On what is usually a warm September day, deep in the Charente region of France, a city is stirring. Angoulême is a placid city, even with its inhabitants of 50,000 plus. Unassuming locals go about their daily business, starting with an early morning visit to the boulangerie, to collect their fresh croissants and pain au chocolat. A daily ritual where neighbours stop for a chat as they amble to and from the shops.
This sleepy lifestyle is about to be interrupted. Angoulême is about to explode into life – the life of the engines of cars from days gone by.
The first car to visit approaches from a steep hill as the autumn sunshine proudly highlights the ramparts. In the distance, a faint rumbling can be heard, as more cars approach the old roman fortress with its formidable walls. These cars are a sight to capture in your memory forever – only on a rare occasion will you see such a collection of historic cars - from Frazer-Nash, Bugatti and Riley, to former Le Mans racers and visiting modern sports cars.
Rumble and Roar
The cars slowly enter the town, their owners proudly absorbing the admiring looks of passers-by. They make their way along the cobbled streets to the marketplace, where one by one, they park in an orderly row. As engines are turned off, the waves of heat hover above the cars, engines tinker as they cool down, and the drivers make their way to one of the many bars, where they can sit in the shade of a parasol, and enjoy a well-earned cold beer.
More cars arrive, until the marketplace is nearly bursting. Tales of cars, and the journey there consumes conversation. Hand gestures help animate the energetic conversations of groups of drivers.
They are here, of course, for the ‘Circuit des Remparts’ race. A race unlike any other. This is the highlight of the year for Angoulême – for the inhabitants and visitors alike. The cars are here to race around the walled ramparts of the city, drivers brushing with danger as they race without any modern form of safety device. The cars range from the 1920’s to the 1970’s, modern sports car drivers may only watch and dream.
The whole town is about to be taken over for the weekend – by a passion for the sights and sounds of a bygone motoring age.
The first ‘Circuit des Remparts’ race was held in 1939 with 10 participants, but the second race was delayed until 1947 due to World War Two. There were other breaks in the continuity of the rampart races - 1951 when the formula one rules stopped the races until 1955 and then again from 1955 until 1978. In 1983 the race was finally brought back to life as a venue for historic cars. It has taken place each year since, with the exception of 1989, and now holds the distinction of being the last race of its kind with only Monaco and Pau as contenders offering high-speed, French, city street racing.
The circuit is 1.279 kilometres in length, with three 90-degree hair-pin bends, and two fast straights, where the drivers of these historic cars reach speeds of up to 120mph, having to brake heavily down to 20mph at the hairpins.
Friday starts with a concourse d’élegance in the early evening. By this time, the whole city has come to see the spectacle that awaits – cars everywhere – if there is a space, there will be an amazing car in it. Both the public and the authorities ignore parking rules – the only tickets this weekend are to the events and paddocks. The Hotel de Ville is buzzing with life, and a carnival atmosphere holds onto the crowds as they freely wander amongst the exquisitely polished cars.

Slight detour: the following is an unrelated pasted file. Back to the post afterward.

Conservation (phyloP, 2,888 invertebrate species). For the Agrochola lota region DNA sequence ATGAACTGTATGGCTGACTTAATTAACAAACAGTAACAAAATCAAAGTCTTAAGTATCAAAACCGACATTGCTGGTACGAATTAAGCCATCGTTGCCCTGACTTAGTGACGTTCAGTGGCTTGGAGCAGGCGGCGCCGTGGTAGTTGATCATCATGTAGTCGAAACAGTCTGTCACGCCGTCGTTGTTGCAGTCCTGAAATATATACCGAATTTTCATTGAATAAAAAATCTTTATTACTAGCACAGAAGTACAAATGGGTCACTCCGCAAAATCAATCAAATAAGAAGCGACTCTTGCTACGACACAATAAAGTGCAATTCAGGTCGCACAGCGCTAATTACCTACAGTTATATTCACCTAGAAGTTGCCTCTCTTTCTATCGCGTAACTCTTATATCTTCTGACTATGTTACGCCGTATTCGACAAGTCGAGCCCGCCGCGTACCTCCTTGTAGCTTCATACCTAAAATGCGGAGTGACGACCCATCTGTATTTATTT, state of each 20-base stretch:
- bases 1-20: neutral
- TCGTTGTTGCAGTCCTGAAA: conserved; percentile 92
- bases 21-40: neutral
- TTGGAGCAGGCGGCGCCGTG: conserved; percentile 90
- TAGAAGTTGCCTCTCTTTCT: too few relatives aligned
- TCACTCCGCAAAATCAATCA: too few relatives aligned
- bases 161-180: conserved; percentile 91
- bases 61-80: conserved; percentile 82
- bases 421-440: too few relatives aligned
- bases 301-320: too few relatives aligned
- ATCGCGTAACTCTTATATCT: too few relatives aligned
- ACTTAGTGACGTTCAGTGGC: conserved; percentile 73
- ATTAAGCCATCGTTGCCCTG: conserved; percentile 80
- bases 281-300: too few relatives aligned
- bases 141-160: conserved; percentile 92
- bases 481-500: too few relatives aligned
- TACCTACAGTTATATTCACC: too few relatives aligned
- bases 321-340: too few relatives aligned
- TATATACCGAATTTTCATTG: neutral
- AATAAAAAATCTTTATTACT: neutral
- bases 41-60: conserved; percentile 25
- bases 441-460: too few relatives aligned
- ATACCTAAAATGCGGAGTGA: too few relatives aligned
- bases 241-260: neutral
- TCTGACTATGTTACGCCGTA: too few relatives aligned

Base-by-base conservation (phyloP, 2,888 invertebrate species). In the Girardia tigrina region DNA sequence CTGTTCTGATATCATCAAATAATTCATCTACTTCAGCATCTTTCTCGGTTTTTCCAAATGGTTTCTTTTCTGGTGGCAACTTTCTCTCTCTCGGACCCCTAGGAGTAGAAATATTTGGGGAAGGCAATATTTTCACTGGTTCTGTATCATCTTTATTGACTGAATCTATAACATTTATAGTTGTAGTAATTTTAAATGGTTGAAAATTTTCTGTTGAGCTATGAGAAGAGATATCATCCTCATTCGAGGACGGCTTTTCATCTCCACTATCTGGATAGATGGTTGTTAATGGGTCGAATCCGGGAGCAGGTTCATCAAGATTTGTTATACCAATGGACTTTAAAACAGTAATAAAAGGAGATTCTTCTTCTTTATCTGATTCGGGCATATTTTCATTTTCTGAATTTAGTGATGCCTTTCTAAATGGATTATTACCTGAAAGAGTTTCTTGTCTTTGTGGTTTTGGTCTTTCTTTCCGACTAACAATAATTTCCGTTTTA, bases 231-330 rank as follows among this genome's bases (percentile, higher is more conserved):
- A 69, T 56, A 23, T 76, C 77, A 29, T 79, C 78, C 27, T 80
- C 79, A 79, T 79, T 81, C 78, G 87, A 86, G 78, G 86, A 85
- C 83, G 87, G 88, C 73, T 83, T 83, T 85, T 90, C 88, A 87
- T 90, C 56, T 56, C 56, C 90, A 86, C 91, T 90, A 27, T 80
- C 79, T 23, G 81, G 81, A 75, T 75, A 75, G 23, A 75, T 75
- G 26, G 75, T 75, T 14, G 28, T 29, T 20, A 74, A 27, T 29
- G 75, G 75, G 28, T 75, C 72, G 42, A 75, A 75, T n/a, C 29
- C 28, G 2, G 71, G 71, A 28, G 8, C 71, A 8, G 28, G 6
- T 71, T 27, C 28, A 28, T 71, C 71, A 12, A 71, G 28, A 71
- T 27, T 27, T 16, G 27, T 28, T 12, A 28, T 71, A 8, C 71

The sound of rapid French coming from the many loudspeakers dotted around the area is immersed beneath a wave of international languages as people try in earnest to understand the mechanics of each car. The evening soon fades into night, with no sign of sleep for those who have come to see this amazing event.
The following morning, the city is awake early, eagerly awaiting the day ahead. Saturday is the day of the ‘tourist rally’. The tourist rally starts with a huge breakfast in the car park of the local sponsors – the supermarket! People arrive early, as the rally departs the car park at 08:00, with each car departing at 30 second intervals.
The rally cars begin to gather for the start, drivers swapping friendly banter with their competitors. The course follows a route through the beautiful surrounding countryside, stopping off for a three-course gastronomic lunch in a military aircraft hangar. The crowds watch and wave as the rally leaves Angoulême, over 200 cars leave the city for the day, proudly displaying their rally placards on their vehicles.
The drivers are able to stop for cognac tasting en route – (there are two types of spirit on rally day) having to find the difference between tasting and drinking. By 4 o’clock, the cars start arriving back at Angoulême, some drivers wearing dirty faces from wiping oily arms across their hot brows. At 5 o’clock, a ‘concourse d’etat’ finds people rushing towards the Hôtel de Ville to view a stunning mixture of cars, but results from the concourse are to be announced later that evening at the party…
The ‘competitor gala buffet’ begins, enthusiasts dress for the era of their cars, the town has an ambience of high spirits – for the race starts tomorrow, and they want to win their class. The party is held beneath the covered market in the town. Music is playing, cars are ‘posing’ around the town. People are everywhere, laughing and singing, knowing the race won’t start early, as Sunday morning is reserved for hangovers and practice sessions. This is, of course, the party of parties. Drivers enthusiastically recount tales of past races to all that ask, and are greeted by gasps of admiration, and more support for their cars. The drivers are waiting for the results of the Concourse d’etat, hoping their passionate cleaning and polishing will make them triumphant in their pursuit of a trophy. The nearby town of Cognac has obviously made just enough alcohol for the event – Rémy Martin is being drunk in abundance!